Announcing a New Platform for Collaborative Scholarship of E-lit

June 8, 2015 in ELO

Announcing ACLS Workbench: A new site for collaborative research.
Site: http://scalar.usc.edu/aclsworkbench

ACLS Workbench Tour from Mark Marino on Vimeo.

ACLS Workbench is a new platform for collaborative research, which enables scholars to create, join, or clone online arguments enhanced with multimedia content.

http://scalar.usc.edu/aclsworkbench

ACLS Workbench has two novel features: the “join” feature and the “clone” feature. The join features allows new collaborators to apply to join your research project. The clone feature allows scholars to copy entire books so they can build their own interpretations.

ACLS Workbench is built on the ANVC Scalar platform, which offers special affordances for presenting multimedia content and custom hyperlinked paths through material. Combined with features to annotate video and code along with Workbench’s affordances, this new platform offers a powerful tool for collaboration. (Video introduction of the site: http://youtu.be/twMliWAt5KA )

As a demonstration of Workbench, we are launching Reading Project, the online companion to our recent book: Reading Project: A Collaborative Analysis of William Poundstone’s Project for Tachistoscope {Bottomless Pit just published by University of Iowa Press.

http://scalar.usc.edu/aclsworkbench/reading-project/

The book offers a collaborative investigation of one work of digital literature, modeling an argument for more intensive collaboration in the digital humanities by combining scholars who draw their methodologies from visual analytics, Critical Code Studies, media archaeology and others. The ACLS Workbench site presents our arguments and findings in an online multimedia format. Crucially, future scholars may clone our online book and use its assets to build new arguments.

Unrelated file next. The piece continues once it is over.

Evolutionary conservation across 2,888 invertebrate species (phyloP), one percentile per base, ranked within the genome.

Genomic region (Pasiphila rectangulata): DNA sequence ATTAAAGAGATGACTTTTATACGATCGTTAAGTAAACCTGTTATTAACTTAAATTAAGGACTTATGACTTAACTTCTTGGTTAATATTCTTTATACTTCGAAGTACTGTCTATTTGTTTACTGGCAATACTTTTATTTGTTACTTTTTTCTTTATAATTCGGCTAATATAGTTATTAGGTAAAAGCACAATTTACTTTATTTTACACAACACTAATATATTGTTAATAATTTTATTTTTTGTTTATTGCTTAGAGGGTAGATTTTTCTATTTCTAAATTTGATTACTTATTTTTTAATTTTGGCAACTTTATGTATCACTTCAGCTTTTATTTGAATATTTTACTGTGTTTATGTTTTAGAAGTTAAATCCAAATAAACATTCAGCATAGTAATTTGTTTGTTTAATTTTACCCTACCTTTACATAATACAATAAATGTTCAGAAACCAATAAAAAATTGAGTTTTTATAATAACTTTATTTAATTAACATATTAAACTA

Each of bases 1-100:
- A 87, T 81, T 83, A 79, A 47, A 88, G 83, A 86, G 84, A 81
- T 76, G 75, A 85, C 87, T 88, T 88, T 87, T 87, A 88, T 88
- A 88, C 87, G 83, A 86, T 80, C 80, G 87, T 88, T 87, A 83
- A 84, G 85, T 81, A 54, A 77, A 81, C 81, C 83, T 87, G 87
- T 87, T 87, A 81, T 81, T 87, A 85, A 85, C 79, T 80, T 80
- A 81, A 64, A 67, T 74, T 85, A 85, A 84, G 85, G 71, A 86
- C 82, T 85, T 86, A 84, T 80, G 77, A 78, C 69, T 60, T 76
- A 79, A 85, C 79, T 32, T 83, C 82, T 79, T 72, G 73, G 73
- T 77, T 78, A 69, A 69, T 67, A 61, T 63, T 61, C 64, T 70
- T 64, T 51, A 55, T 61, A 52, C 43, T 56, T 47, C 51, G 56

The book argues: “Collaboration can produce understandings that are greater than the sum of their parts. Conversely, collaboration can foster new ways of understanding what we do as critics, scholars, and readers. Such reflection and innovation is vital not only to literary criticism but also to the future of the humanities more generally” (137). Workbench was designed to present and promote these collaborations.

ACLS Workbench was designed by Jessica Pressman (San Diego State U), Mark C Marino (USC), and Jeremy Douglass (UCSB) as part of an ACLS Collaborative Research Fellowship in collaboration with Lucas Miller, Craig Dietrich, and Erik Loyer. The platform is online and freely available. The demonstration book Reading Project was developed with the kind permission of William Poundstone and the assistance of Elizabeth Shayne.

Contact Us:

Jessica Pressman, jessicapressman0 at gmail
Mark Marino, markcmarino at gmail
Jeremy Douglass, jeremydouglass at gmail

For more on Scalar, see: http://scalar.usc.edu